Angelonia (Angelonia angustifolia) is an important potted flowering plant or bedding plant widely used in tropical and subtropical regions. However, most Angelonia cultivars have relatively small flowers and demonstrate limited drought tolerance in root-restricted environments such as small containers. Polyploid plants often exhibit larger flowers and enhanced drought tolerance. In this study, Angelonia ‘Serena White’ seeds and ‘Serena Purple’ seedlings were treated with 0.1% and 0.2% colchicine to induce polyploid lines, respectively. The resulting tetraploids had larger pollen and flowers, along with thicker, greener leaves distinguished by serrated edges, longer stomata, and lower stomatal density compared with diploid ‘Serena White’ and ‘Serena Purple’ plants. Both diploid and tetraploid plants subjected to a 20% volumetric water content (VWC) treatment exhibited smaller leaves, higher SPAD-502 readings, and a decreased number of flowers compared with those subjected to 40% VWC treatment. Moreover, tetraploids had higher photosynthetic rates than diploids under both 20% and 40% VWC conditions. When grown in 0.8-L containers, tetraploid plants required fewer watering events and had thicker, erect stems with larger flowers than diploids, even under a 20% VWC treatment. Colchicine-induced polyploidization presents a promising method to potentially enhance drought tolerance in angelonia.

Open Access

Based on the International Camellia Register (ICR), an analysis of 1616 cultivars of Sasanqua that were registered in 2022 and earlier was conducted. This analysis focused on the resource and biological characteristics of the cultivars. Additionally, a trait diversity analysis, principal component analysis, and cluster analysis of 118 cultivars that had complete morphological records were performed. The findings revealed a rich diversity of Sasanqua cultivars, with Japan, the United States, and Australia being the main sources. The primary flower color was red, followed by multiple colors, white, and rare colors. The predominant flower forms were single-petal and semi-double-petal, with a limited number of formal double-petal forms. Elliptical leaf shapes were the most common, and the predominant leaf colors were green and deep green. The flowering period mainly corresponded to early flowering cultivars. The phenotypic diversity index (H) of the 118 cultivars ranged from 0.31 to 1.84. The flower diameter exhibited the highest H value (1.84), whereas leaf shape had the lowest H value (0.31). The coefficient of variation (CV) ranged from 21.67% to 71.81%, with the flower diameter having the smallest CV (21.67%) and petal number having the largest CV (71.81%). The first three principal components, which accounted for a cumulative contribution rate of 62.49%, effectively represented most of the information regarding the seven trait indicators of the different cultivars. Furthermore, a cluster analysis was conducted based on the flower form, diameter, petal numbers, and other characteristics of the various cultivars. The 118 cultivars were divided into three groups. The first group could be used for breeding single-petal flower cultivars, whereas the third group exhibited a larger number of petals and could be used for breeding double-petal flower cultivars.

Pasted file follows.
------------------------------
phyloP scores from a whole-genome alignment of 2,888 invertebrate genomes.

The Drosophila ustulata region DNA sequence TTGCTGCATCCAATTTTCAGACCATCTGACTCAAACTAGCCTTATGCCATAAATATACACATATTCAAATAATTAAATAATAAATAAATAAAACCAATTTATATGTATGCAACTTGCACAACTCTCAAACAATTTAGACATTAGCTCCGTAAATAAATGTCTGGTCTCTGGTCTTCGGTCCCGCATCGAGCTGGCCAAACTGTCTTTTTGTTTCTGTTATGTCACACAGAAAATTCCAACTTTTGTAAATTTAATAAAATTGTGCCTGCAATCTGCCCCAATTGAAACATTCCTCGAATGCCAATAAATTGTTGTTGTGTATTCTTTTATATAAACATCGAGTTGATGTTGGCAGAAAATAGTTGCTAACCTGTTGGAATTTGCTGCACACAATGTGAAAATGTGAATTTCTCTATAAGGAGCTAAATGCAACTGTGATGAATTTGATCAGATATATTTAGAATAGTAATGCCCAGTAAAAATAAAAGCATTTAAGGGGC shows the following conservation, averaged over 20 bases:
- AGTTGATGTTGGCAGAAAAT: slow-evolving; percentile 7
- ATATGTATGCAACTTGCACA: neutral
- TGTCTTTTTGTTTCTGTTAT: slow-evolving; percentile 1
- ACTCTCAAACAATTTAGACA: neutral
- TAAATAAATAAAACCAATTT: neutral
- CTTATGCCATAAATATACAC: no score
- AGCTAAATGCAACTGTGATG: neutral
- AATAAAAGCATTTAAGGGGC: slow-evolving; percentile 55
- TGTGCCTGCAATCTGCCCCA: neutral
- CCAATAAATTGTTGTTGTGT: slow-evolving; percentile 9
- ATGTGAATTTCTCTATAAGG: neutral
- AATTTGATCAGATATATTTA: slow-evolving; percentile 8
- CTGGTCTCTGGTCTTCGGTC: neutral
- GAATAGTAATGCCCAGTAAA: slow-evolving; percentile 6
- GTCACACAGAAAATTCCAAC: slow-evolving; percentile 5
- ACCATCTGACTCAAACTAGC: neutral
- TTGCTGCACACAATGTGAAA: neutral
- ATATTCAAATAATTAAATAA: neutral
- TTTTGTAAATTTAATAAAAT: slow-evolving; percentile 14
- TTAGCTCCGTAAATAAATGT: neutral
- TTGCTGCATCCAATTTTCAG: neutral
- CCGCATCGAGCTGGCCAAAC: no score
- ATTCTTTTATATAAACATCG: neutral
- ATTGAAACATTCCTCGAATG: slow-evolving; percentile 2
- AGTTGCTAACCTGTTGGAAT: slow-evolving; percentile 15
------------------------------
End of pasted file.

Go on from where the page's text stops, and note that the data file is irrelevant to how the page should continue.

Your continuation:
Open Access

There is a growing trend toward planting native and pollinator-friendly plants in residential gardens and landscapes due to concerns about invasive plant species, water conservation, and urban land management. Yet, understanding consumer purchase behavior and how knowledge affects their purchase intent is largely unknown. In this analysis, we integrated national online and in-person surveys to determine the influence of consumers’ subjective and objective knowledge of native and pollinator-friendly ornamental plants on their purchase decisions. Factors influencing plant purchase decisions were measured using a 7-point Likert rating scale. We found that participants with relatively higher knowledge of native and pollinator-attractive plants placed more emphasis on sustainable production methods relative to the plant’s physical attributes (e.g., plant size, shape, etc.) and care-related characteristics (e.g., plant health, easiness of care, etc.). Plant lovers (i.e., frequent purchasers who spent relatively more money on plants than infrequent purchasers) were more likely to prioritize sustainable production methods over the plants’ physical attributes. In contrast, participants primarily buying plants from mass merchandisers/box stores tend to focus on visual appeal or aesthetic characteristics. Consumer marketing implications for the nursery and greenhouse industry stakeholders are discussed.

Open Access